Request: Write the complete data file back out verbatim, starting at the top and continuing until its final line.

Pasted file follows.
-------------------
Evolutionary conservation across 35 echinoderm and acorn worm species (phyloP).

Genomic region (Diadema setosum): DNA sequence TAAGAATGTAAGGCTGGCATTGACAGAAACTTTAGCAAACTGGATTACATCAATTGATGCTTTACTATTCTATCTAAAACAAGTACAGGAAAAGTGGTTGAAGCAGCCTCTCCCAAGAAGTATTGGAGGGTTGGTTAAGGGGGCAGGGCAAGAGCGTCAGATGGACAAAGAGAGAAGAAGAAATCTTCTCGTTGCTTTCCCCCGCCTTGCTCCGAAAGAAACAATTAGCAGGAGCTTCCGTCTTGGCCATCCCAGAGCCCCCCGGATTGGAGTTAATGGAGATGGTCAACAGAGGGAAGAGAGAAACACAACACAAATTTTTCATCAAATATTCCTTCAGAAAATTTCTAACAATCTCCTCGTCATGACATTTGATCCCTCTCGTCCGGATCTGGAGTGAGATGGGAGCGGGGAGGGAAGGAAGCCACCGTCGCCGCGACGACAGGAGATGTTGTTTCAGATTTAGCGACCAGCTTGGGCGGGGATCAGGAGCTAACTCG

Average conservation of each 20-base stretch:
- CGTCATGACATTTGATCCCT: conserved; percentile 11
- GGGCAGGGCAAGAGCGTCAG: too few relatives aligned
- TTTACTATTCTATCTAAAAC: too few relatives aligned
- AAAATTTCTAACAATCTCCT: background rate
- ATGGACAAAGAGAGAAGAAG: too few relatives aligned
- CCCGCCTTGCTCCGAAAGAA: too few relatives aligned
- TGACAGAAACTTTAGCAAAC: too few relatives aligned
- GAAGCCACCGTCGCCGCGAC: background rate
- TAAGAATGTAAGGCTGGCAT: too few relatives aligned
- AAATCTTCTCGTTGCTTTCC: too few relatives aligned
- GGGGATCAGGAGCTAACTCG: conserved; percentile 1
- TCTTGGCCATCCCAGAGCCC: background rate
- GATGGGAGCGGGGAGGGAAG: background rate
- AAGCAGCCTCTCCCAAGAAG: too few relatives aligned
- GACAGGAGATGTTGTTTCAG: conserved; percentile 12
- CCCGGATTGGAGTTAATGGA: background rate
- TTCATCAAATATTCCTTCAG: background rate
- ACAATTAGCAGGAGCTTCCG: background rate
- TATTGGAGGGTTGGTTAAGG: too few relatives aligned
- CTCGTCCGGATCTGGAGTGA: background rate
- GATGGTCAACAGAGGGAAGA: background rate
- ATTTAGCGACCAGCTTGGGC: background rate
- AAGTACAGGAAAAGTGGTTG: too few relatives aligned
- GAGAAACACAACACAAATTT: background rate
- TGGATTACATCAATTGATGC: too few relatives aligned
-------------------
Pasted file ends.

Evolutionary conservation across 35 echinoderm and acorn worm species (phyloP).

Genomic region (Diadema setosum): DNA sequence TAAGAATGTAAGGCTGGCATTGACAGAAACTTTAGCAAACTGGATTACATCAATTGATGCTTTACTATTCTATCTAAAACAAGTACAGGAAAAGTGGTTGAAGCAGCCTCTCCCAAGAAGTATTGGAGGGTTGGTTAAGGGGGCAGGGCAAGAGCGTCAGATGGACAAAGAGAGAAGAAGAAATCTTCTCGTTGCTTTCCCCCGCCTTGCTCCGAAAGAAACAATTAGCAGGAGCTTCCGTCTTGGCCATCCCAGAGCCCCCCGGATTGGAGTTAATGGAGATGGTCAACAGAGGGAAGAGAGAAACACAACACAAATTTTTCATCAAATATTCCTTCAGAAAATTTCTAACAATCTCCTCGTCATGACATTTGATCCCTCTCGTCCGGATCTGGAGTGAGATGGGAGCGGGGAGGGAAGGAAGCCACCGTCGCCGCGACGACAGGAGATGTTGTTTCAGATTTAGCGACCAGCTTGGGCGGGGATCAGGAGCTAACTCG

Average conservation of each 20-base stretch:
- CGTCATGACATTTGATCCCT: conserved; percentile 11
- GGGCAGGGCAAGAGCGTCAG: too few relatives aligned
- TTTACTATTCTATCTAAAAC: too few relatives aligned
- AAAATTTCTAACAATCTCCT: background rate
- ATGGACAAAGAGAGAAGAAG: too few relatives aligned
- CCCGCCTTGCTCCGAAAGAA: too few relatives aligned
- TGACAGAAACTTTAGCAAAC: too few relatives aligned
- GAAGCCACCGTCGCCGCGAC: background rate
- TAAGAATGTAAGGCTGGCAT: too few relatives aligned
- AAATCTTCTCGTTGCTTTCC: too few relatives aligned
- GGGGATCAGGAGCTAACTCG: conserved; percentile 1
- TCTTGGCCATCCCAGAGCCC: background rate
- GATGGGAGCGGGGAGGGAAG: background rate
- AAGCAGCCTCTCCCAAGAAG: too few relatives aligned
- GACAGGAGATGTTGTTTCAG: conserved; percentile 12
- CCCGGATTGGAGTTAATGGA: background rate
- TTCATCAAATATTCCTTCAG: background rate
- ACAATTAGCAGGAGCTTCCG: background rate
- TATTGGAGGGTTGGTTAAGG: too few relatives aligned
- CTCGTCCGGATCTGGAGTGA: background rate
- GATGGTCAACAGAGGGAAGA: background rate
- ATTTAGCGACCAGCTTGGGC: background rate
- AAGTACAGGAAAAGTGGTTG: too few relatives aligned
- GAGAAACACAACACAAATTT: background rate
- TGGATTACATCAATTGATGC: too few relatives aligned